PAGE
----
Tuesday, April 19, 2016

// // Leave a Comment

Metamorphic Rocks Lesson

This fun soil and rocks lesson (with an awesome activity and experiment) is perfect for kids in preschool, kindergarten, and even elementary school!



I put this lesson together for the Geology Rocks!  kindergarten through 2nd grade class I'm teaching at our homeschool co-op right now, and am super excited to share it with you!

As background knowledge, we already talked about sedimentary and igneous rocks.  We also talked about how rocks are made of different materials and did an experiment where we made limestone (a sedimentary rock) fizz by adding hydrochloric acid.

You are welcome to use any parts you think would benefit you and your kiddos, or the entire lesson!

So, here is the... 

Metamorphic Rocks Lesson:


Supplies:   rock samples (recommended: slate or shale, gneiss, limestone, marble, sandstone, quartzite), demonstration supplies (two different colored crayons, aluminum foil, hotplate or other heat source), edible metamorphic rock model supplies (microwave, graham crackers, M&M’s, mini marshmallows, cupcake liner)

Learning Goal:  Heat and pressure from inside the Earth and under oceans can change any rocks into metamorphic rocks.

1- Attention Activity:  Play a guessing game by giving the kids clues to figure out that you are a volcano.  For example, “I am made from the Earth.  I am very, very hot inside.  I make lava.”  What kind of rock is made when a volcano melts the rocks and then new rocks cool and harden?  (igneous)  Today we’re talking about heat again, but these are not igneous rocks.  Today, we’re talking about metamorphic rocks.

2- Discussion:  Metamorphic rocks are made when sedimentary rocks or igneous rocks get close to a volcano or other heat source, get hot, but do not melt all the way.  They can be twisted, squished, and compressed into a different shape, but they never melt quite all the way. They are a different rock than when they started, so they are a metamorphic rock.   

3- Make a "Metamorphic Rock" Lab



4- Notes & discuss:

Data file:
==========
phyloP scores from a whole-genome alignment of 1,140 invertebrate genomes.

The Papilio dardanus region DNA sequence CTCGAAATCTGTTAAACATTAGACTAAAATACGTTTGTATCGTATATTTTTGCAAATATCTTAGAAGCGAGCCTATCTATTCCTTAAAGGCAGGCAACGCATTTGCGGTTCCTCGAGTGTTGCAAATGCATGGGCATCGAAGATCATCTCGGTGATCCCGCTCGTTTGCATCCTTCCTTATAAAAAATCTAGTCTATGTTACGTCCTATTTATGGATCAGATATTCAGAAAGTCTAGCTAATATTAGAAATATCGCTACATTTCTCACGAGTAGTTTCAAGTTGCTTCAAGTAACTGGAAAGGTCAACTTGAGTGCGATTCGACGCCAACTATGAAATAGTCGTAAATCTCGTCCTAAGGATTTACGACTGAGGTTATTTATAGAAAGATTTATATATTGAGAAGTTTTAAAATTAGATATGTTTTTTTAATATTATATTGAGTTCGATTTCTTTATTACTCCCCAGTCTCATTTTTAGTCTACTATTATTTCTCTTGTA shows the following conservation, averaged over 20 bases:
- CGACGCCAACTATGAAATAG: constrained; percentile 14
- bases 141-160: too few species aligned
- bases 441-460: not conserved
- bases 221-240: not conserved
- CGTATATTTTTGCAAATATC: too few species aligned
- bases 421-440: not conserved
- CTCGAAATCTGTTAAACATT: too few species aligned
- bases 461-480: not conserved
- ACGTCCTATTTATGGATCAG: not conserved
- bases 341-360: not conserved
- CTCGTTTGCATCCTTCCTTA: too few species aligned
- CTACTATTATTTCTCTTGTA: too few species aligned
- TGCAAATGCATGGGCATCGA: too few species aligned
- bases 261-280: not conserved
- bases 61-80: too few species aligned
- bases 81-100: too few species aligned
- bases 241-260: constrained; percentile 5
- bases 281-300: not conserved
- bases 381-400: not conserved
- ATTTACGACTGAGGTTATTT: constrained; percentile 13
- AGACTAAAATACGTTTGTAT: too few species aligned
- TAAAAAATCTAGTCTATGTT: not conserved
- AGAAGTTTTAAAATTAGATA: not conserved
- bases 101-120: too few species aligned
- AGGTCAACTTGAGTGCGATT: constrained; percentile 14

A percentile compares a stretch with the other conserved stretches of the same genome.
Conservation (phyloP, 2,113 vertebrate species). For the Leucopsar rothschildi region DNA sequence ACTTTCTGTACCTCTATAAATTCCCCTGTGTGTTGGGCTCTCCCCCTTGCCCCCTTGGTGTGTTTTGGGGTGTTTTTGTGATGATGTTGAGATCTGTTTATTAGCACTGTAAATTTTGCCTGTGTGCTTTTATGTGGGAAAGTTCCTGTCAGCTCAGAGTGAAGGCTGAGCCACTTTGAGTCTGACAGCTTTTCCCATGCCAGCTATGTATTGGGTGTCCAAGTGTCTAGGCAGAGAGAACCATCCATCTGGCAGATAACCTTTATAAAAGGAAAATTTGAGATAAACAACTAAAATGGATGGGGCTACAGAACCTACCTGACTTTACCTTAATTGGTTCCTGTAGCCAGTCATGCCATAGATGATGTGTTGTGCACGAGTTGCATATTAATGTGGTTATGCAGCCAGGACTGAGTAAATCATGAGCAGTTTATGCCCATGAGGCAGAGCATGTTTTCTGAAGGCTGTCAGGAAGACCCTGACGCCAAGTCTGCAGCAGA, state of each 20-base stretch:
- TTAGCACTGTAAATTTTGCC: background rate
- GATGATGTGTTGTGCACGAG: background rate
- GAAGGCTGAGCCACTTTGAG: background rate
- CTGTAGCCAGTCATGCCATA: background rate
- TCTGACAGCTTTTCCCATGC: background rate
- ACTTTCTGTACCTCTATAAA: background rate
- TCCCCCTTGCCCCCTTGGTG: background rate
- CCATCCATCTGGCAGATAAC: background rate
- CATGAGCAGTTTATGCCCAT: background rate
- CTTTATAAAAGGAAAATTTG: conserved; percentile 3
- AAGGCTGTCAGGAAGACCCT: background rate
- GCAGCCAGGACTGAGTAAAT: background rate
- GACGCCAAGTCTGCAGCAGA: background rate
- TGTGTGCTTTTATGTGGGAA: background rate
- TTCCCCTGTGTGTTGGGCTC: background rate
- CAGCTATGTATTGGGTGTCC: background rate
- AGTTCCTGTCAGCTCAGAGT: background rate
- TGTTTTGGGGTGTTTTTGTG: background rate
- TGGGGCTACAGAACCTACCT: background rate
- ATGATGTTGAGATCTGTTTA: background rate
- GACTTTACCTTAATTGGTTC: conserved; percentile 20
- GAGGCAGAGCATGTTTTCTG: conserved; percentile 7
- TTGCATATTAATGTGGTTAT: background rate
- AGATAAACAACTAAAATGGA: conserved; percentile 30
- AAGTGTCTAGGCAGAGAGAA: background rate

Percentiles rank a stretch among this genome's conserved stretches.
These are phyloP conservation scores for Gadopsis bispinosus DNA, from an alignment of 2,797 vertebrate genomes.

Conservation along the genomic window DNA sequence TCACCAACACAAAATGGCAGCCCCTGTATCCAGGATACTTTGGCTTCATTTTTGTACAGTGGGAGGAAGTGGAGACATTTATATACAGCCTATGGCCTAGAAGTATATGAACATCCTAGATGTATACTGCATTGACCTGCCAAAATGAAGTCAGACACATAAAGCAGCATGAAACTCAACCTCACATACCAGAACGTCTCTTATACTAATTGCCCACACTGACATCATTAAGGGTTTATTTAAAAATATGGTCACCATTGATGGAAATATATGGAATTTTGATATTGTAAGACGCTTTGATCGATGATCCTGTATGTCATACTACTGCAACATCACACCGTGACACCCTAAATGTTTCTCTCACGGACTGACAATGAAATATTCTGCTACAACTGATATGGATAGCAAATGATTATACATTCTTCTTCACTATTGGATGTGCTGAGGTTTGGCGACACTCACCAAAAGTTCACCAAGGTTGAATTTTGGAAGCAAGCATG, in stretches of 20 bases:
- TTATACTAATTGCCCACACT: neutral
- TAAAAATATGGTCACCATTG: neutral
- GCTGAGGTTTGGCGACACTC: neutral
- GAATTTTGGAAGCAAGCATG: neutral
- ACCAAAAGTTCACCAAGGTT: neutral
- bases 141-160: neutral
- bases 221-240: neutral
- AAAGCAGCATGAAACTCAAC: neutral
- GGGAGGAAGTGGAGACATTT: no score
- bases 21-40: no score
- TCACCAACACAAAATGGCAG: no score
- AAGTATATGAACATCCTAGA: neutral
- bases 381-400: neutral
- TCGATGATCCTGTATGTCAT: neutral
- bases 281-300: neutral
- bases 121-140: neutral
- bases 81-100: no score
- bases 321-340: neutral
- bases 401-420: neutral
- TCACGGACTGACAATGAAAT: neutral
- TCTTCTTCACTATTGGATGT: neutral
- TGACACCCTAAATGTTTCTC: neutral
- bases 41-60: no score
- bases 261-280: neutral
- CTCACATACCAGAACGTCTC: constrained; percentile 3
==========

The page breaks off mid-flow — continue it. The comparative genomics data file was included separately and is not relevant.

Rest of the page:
Heat and pressure from inside the Earth and under oceans makes new rocks!!

Common metamorphic rocks:    

o   Slate can be metamorphosed into shale.  Shale can be metamorphosed into gneiss (with several intermediate steps).   {Show pieces of slate, shale, and gneiss.}

o   Limestone can be metamorphosed into marble.  {Show a piece of limestone and talk about how it changes into marble.}

o   Sandstone can be metamorphosed into quartzite. {Show a piece of sandstone and talk about how it changes to quartzite.}

5- Rock Observations: Let each child choose a metamorphic rock to make observations about.  Glue the observations into your notebook or lapbook.


6- Edible Metamorphic Rock Model

 Supplies:

1-      Graham Crackers (to represent rocks)
2-      Mini Marshmallows (to represent minerals that can soften and “glue” rocks together)
3-      M&M’s (to represent other rocks, minerals, and items that get caught in the rock layers)
4-      Cupcake liner (to represent the Earth…and to make everything easier!)

Steps:  Place the supplies in the cupcake liner and talk about them as you go.  Close the cupcake liner and microwave it long enough to soften, but not melt the marshmallows.  If they melted you would have igneous rocks!  Then smash the new “rock”!!  This represents heat and pressure from inside the Earth.  Open your new “metamorphic rock!”

Alternative Edible Metamorphic Rock Model (supplies not listed in the beginning of the lesson):

Supplies:
1-      Rice Cakes (to represent rocks)
2-      Peanut butter (to represent minerals that can soften and “glue” rocks together)
3-      Peanuts or M&M’s or both! (to represent rocks that are harder than the rice cake rocks)
4-      Cupcake liner (to represent the Earth…and to make everything easier!)

Steps: Place the supplies in the cupcake liner and talk about them as you go.  Close the cupcake liner and smash and squish it as hard as you can.  This represents heat and pressure from inside the Earth.  Open your new “metamorphic rock!”

Draw a picture of your metamorphic rock in your lab report and glue it into your notebook or lapbook!

7- Wrap Up & Review

Heat and pressure from inside the Earth and under oceans make metamorphic rocks.




Are you working on a rock unit or rock theme?  Be sure to check out my sedimentary rocks and igneous rocks lessons!  And watch for my Geology Rocks! unit--coming soon!!




I may share at any of these parties!




Never miss another post again!  Sign up for our weekly updates newsletter and get links to all our posts once a week in your inbox!  Sign up here!!





0 comments: